If you are self employed, tax law allows you to deduct ordinary business expenses from your tax liability. This can be helpful in making sure you owe fewer taxes each year, but making sure all reported expenses are accepted by the IRS can be tricky. For this reason, it is important to have clear evidence that all reported expenses can be attributed to your business.
One recent example of such an issue comes from a man running his own masonry business. In 2010, the taxpayer reported $25,000 of business income, while the IRS concluded he had received $35,000. The taxpayer claimed the remaining $10,000 was from the sale of damaged property and checks deposited into the business account by his son. Unfortunately for the taxpayer, when the case went to trial, the court ruled against him, as they assume any deposit into a business account is business income, unless there is documentation proving otherwise.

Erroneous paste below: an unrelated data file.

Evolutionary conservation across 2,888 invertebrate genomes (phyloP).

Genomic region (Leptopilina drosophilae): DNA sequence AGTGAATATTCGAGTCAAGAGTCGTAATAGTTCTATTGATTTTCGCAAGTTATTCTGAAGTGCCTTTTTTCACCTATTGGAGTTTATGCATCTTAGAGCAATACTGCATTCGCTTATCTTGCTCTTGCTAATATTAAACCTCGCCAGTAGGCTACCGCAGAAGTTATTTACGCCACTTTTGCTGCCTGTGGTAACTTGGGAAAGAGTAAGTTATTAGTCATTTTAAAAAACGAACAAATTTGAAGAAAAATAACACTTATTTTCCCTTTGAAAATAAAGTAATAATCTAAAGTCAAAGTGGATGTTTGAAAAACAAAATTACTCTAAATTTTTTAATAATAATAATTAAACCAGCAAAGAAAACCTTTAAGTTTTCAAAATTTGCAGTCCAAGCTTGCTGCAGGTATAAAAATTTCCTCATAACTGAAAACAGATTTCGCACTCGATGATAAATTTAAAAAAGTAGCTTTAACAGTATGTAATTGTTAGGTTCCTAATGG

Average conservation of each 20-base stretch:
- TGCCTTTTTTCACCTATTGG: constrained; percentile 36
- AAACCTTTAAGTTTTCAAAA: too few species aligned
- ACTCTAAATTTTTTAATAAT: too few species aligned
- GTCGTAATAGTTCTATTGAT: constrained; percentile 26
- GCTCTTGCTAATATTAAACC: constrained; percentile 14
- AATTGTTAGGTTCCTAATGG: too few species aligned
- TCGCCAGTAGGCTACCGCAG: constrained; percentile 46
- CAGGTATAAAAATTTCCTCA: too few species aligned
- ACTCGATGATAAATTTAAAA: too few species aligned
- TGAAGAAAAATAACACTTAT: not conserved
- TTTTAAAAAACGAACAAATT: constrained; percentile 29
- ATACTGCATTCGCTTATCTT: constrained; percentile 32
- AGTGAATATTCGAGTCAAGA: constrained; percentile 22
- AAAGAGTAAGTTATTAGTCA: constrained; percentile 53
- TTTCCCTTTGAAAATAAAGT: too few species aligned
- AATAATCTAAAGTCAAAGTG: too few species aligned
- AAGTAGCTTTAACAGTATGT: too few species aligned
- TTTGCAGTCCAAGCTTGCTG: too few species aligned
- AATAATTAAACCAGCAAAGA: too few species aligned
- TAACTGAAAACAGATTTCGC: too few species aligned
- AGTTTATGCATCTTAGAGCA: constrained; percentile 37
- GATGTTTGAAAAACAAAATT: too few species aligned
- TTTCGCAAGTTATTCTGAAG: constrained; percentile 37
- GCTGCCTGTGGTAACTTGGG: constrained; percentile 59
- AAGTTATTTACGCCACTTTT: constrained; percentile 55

Based on this story, it is clearly important to differentiate between personal and business funds. One way to do this is to keep documentation of what each check is given or received for, but this is sometimes insufficient. The best way to separate your personal and business-related funds is to use different accounts for each, never mixing the two.